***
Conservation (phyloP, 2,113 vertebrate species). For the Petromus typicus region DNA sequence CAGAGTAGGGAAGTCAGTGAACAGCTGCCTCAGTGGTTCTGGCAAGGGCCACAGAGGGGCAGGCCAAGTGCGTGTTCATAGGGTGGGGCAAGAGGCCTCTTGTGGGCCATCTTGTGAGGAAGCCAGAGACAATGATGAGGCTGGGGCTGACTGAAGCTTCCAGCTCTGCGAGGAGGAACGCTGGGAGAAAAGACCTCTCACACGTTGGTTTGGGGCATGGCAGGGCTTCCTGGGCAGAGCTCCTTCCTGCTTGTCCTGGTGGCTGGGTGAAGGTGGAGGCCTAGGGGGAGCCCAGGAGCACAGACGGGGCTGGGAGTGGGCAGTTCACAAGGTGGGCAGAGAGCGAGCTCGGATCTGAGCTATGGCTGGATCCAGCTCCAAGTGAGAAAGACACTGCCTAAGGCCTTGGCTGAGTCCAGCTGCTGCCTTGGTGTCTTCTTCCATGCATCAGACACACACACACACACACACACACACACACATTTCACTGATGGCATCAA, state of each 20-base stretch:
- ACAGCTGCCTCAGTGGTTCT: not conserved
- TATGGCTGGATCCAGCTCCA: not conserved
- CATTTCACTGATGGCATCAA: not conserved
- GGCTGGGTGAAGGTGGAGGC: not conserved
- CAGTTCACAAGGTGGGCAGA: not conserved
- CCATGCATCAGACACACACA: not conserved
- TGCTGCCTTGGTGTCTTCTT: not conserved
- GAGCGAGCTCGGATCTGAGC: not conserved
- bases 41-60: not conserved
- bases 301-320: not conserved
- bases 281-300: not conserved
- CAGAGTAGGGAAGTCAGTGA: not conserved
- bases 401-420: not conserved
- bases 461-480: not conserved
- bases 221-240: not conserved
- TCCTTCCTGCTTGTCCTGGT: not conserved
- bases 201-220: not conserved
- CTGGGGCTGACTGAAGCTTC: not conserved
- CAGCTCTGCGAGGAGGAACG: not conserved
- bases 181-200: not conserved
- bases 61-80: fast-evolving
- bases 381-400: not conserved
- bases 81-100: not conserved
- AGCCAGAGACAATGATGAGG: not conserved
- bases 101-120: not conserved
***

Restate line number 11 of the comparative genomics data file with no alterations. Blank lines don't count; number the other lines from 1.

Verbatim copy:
- bases 301-320: not conserved